Tee Construction with Laser Technology

by Patrick M. O'Brien(pobrien@usga.org), USGA Green Section
first published in the Green Section RECORD, March/April 1991

Constructing level tees is a big challenge for golf course builders and golf superintendents. Traditional grading techniques many times result in surface irregularities. A new laser grading technology, however, is a faster and more efficient method for tee construction today.

The Seminole Golf Club, in Florida, recently rebuilt its tees using the new laser tee-grading operation. The essential equipment includes a tractor, a landscape boxblade, and the laser apparatus. A laser emitter is stationed adjacent to the tee and is programmed for the amount of slope associated with the nearby terrain. The laser emitter rotates and sends a signal to a receiver mounted on the lever arm of the landscape blade. The receiver relays this signal to the control box on the boxblade itself. The control box connects to the hydraulic lift, which commands the rise and fall of the boxblade based on the laser beam signal to the receiver. A manual override also exists, which allows the tractor operator to make soil adjustments, if necessary.



The laser tee-grading equipment is stationed adjacent to the tee and sends a signal to a receiver mounted on the boxblade.



Laser grading technology aids in the construction of level tees.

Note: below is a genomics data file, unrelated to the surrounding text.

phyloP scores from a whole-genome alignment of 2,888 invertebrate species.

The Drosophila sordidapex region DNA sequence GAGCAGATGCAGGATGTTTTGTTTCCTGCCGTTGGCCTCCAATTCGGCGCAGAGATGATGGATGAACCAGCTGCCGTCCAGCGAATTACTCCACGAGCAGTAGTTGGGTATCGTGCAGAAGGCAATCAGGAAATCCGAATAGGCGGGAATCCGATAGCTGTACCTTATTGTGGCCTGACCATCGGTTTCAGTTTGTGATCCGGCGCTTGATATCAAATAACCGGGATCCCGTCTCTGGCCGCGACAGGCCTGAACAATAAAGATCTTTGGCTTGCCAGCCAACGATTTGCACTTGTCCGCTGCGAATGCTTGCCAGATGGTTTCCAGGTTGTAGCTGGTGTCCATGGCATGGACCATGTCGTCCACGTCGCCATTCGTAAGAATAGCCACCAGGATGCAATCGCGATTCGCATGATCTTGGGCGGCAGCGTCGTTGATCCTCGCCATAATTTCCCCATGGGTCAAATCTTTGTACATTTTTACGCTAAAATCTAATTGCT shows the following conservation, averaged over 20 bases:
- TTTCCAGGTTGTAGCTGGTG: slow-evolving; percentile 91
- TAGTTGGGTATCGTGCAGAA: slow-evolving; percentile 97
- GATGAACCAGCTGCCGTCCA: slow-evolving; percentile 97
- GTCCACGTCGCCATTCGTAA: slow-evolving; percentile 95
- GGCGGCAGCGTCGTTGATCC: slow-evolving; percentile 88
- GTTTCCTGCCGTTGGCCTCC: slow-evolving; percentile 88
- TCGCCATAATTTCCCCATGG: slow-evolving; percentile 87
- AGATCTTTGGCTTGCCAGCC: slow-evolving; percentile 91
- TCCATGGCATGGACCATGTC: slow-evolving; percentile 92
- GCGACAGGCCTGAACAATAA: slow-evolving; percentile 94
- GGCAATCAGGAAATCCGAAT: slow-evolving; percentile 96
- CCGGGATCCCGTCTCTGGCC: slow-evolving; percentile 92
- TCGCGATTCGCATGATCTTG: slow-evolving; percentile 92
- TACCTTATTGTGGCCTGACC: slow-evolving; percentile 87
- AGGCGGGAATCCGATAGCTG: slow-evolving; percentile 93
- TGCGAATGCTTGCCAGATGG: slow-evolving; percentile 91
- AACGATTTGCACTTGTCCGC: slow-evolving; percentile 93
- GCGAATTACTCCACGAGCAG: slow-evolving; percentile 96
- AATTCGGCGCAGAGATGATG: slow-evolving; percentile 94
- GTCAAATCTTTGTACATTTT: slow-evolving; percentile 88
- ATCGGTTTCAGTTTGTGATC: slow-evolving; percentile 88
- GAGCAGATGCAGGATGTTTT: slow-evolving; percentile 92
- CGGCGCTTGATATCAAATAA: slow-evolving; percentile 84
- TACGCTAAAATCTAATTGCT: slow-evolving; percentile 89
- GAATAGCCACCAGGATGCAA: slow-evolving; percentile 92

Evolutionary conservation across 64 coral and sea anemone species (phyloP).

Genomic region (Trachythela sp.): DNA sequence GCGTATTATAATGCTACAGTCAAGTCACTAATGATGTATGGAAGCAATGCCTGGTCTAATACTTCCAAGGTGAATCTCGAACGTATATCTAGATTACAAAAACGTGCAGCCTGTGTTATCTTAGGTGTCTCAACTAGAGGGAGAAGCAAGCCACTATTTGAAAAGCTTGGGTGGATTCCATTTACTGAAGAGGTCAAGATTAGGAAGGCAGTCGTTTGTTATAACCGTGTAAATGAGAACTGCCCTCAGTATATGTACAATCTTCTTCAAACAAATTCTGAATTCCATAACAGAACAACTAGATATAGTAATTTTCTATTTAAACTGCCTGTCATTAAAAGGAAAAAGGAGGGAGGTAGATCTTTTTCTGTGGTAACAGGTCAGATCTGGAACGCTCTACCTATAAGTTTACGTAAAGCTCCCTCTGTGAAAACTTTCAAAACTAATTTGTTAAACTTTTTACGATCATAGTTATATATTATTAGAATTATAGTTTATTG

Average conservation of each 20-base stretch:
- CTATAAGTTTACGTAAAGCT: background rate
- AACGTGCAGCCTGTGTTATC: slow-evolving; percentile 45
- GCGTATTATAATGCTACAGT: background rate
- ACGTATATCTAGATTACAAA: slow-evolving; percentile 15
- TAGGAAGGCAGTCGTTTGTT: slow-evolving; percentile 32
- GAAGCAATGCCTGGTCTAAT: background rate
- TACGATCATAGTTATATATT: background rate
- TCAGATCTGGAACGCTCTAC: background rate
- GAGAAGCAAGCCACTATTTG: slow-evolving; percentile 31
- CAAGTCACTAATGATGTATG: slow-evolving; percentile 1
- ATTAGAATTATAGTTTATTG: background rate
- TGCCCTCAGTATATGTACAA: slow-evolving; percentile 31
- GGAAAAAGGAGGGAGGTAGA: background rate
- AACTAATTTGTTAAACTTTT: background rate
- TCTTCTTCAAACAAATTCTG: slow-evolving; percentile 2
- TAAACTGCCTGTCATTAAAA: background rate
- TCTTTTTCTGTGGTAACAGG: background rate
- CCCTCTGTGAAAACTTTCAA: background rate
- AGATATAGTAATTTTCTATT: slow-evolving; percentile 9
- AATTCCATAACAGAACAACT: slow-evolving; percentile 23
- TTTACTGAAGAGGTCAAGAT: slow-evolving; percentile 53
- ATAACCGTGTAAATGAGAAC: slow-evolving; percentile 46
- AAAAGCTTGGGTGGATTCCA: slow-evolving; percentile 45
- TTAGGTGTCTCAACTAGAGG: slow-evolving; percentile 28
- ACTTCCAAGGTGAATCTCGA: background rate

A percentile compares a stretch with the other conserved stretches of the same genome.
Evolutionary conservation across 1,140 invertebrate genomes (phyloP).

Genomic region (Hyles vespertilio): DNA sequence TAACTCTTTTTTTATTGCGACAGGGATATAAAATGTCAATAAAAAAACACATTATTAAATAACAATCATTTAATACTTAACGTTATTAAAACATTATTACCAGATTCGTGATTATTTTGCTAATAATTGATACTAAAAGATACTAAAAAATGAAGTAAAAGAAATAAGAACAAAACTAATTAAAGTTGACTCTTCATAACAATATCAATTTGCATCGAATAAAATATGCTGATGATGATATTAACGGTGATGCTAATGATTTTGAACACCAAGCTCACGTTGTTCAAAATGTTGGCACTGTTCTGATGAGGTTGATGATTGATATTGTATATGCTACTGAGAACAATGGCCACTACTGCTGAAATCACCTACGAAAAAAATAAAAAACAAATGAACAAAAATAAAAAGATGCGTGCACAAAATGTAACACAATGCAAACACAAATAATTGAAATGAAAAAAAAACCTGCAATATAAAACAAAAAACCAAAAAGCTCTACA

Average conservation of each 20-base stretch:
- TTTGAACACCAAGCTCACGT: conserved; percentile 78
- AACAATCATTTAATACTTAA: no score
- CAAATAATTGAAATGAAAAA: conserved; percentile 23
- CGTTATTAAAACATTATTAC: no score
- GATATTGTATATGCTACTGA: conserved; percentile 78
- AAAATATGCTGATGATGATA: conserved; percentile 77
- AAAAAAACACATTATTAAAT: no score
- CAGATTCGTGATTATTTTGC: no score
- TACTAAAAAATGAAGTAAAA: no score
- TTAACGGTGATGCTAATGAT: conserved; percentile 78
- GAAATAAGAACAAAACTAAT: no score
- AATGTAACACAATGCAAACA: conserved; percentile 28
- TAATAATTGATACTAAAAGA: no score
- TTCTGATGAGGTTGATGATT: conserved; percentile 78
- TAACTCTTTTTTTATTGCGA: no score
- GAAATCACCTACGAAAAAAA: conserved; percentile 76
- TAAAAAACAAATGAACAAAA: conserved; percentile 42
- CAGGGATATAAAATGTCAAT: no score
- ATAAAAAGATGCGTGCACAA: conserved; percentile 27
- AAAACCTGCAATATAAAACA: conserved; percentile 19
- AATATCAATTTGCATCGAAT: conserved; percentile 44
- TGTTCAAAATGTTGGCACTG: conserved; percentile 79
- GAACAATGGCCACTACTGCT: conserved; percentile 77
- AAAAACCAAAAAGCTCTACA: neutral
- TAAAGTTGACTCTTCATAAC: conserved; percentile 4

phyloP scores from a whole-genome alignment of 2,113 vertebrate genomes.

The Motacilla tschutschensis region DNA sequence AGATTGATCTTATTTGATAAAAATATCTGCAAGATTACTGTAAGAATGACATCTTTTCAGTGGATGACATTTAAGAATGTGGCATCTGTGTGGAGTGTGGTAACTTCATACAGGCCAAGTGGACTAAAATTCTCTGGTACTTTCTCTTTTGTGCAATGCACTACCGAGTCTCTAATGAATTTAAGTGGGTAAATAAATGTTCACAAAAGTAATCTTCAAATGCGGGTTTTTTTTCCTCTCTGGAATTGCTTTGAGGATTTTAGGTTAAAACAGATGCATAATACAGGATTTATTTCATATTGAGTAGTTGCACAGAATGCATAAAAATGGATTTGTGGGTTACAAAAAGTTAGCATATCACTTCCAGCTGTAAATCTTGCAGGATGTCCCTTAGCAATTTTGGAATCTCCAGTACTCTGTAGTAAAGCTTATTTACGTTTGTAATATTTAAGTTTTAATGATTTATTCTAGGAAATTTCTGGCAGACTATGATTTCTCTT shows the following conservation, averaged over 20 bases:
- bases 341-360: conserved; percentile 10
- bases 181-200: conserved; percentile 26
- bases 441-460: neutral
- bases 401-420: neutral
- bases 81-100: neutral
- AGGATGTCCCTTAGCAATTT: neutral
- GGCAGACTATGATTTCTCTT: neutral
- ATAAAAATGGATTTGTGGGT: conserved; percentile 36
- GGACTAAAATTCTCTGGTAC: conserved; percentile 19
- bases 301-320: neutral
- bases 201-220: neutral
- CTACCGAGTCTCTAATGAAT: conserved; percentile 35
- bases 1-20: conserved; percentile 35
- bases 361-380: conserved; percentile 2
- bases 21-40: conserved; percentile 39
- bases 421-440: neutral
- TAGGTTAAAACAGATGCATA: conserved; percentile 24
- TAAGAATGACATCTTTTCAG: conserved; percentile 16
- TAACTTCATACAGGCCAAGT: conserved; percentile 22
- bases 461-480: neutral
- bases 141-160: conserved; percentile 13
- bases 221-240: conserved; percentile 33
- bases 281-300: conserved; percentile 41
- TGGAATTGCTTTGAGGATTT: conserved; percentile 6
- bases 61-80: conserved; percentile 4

A golf superintendent can spend two to three days leveling a tee with a transit, and I'll take a laser-guided boxblade over that tee and discover inaccuracies with just one pass," says Hal Hicks, Seminole's golf superintendent. The boxblade produces a flawless surface as long as the rootzone mixture is free of debris and old roots. The laser method is also faster than using a transit, according to Superintendent Hicks. All tees on a golf course are easily constructed in 7 to 10 days with the laser grader method, compared to 40 to 50 days with other methods. Golf course renovator Ed Connor, who uses this technology, did the Seminole project.

For smaller tees, a modification of this laser technology is possible. The Honors Club, in Tennessee, didn't have enough room for the tractor and boxblade to operate on their smaller pod-type tees. Instead, a method similar to laying a concrete foundation was selected by golf superintendent David Stone. However, the laser emitter, rather than a transit, determined all perimeter stake elevations. A unique wooden border, set one inch above the grade with a laser emitter, allowed for accurate placement of the rootzone mixture over the subsurface. Once the new rootzone was compacted through vibration with a concrete finisher, a flat board was pulled across the foundation border for final grading.

The new laser tee-grading operation has helped these two golf courses. For new golf courses or older tees that have become unlevel, consider using this technology for the most level tees ever at your golf course.



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